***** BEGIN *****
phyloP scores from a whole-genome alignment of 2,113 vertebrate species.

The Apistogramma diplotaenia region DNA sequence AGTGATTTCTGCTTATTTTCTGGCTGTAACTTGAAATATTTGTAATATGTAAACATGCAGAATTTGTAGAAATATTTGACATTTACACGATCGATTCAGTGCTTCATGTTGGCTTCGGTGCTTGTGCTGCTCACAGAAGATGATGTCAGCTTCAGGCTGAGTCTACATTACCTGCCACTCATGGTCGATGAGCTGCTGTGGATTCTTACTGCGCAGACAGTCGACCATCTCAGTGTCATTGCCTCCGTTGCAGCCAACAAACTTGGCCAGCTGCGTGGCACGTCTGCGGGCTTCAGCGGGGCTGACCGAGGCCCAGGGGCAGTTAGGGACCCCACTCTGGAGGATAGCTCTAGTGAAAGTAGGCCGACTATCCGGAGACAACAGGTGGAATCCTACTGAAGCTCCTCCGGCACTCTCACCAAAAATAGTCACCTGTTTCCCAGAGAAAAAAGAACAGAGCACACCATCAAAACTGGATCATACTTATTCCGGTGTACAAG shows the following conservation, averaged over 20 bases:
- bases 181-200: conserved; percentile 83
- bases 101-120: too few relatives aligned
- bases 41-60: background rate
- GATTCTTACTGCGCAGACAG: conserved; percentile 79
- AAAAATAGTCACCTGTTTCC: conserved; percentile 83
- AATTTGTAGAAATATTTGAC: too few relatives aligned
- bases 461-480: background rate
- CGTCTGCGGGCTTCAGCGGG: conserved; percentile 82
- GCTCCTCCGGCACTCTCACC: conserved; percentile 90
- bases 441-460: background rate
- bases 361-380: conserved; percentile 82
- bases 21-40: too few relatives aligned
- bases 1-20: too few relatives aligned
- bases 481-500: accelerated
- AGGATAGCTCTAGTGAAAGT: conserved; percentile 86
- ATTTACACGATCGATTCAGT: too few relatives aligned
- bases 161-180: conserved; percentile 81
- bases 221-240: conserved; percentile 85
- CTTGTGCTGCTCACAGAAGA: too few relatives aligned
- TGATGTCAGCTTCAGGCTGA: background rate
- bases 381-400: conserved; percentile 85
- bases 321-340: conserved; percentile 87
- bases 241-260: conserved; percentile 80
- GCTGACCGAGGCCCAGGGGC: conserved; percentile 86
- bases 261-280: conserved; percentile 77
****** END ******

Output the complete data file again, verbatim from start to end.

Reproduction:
phyloP scores from a whole-genome alignment of 2,113 vertebrate species.

The Apistogramma diplotaenia region DNA sequence AGTGATTTCTGCTTATTTTCTGGCTGTAACTTGAAATATTTGTAATATGTAAACATGCAGAATTTGTAGAAATATTTGACATTTACACGATCGATTCAGTGCTTCATGTTGGCTTCGGTGCTTGTGCTGCTCACAGAAGATGATGTCAGCTTCAGGCTGAGTCTACATTACCTGCCACTCATGGTCGATGAGCTGCTGTGGATTCTTACTGCGCAGACAGTCGACCATCTCAGTGTCATTGCCTCCGTTGCAGCCAACAAACTTGGCCAGCTGCGTGGCACGTCTGCGGGCTTCAGCGGGGCTGACCGAGGCCCAGGGGCAGTTAGGGACCCCACTCTGGAGGATAGCTCTAGTGAAAGTAGGCCGACTATCCGGAGACAACAGGTGGAATCCTACTGAAGCTCCTCCGGCACTCTCACCAAAAATAGTCACCTGTTTCCCAGAGAAAAAAGAACAGAGCACACCATCAAAACTGGATCATACTTATTCCGGTGTACAAG shows the following conservation, averaged over 20 bases:
- bases 181-200: conserved; percentile 83
- bases 101-120: too few relatives aligned
- bases 41-60: background rate
- GATTCTTACTGCGCAGACAG: conserved; percentile 79
- AAAAATAGTCACCTGTTTCC: conserved; percentile 83
- AATTTGTAGAAATATTTGAC: too few relatives aligned
- bases 461-480: background rate
- CGTCTGCGGGCTTCAGCGGG: conserved; percentile 82
- GCTCCTCCGGCACTCTCACC: conserved; percentile 90
- bases 441-460: background rate
- bases 361-380: conserved; percentile 82
- bases 21-40: too few relatives aligned
- bases 1-20: too few relatives aligned
- bases 481-500: accelerated
- AGGATAGCTCTAGTGAAAGT: conserved; percentile 86
- ATTTACACGATCGATTCAGT: too few relatives aligned
- bases 161-180: conserved; percentile 81
- bases 221-240: conserved; percentile 85
- CTTGTGCTGCTCACAGAAGA: too few relatives aligned
- TGATGTCAGCTTCAGGCTGA: background rate
- bases 381-400: conserved; percentile 85
- bases 321-340: conserved; percentile 87
- bases 241-260: conserved; percentile 80
- GCTGACCGAGGCCCAGGGGC: conserved; percentile 86
- bases 261-280: conserved; percentile 77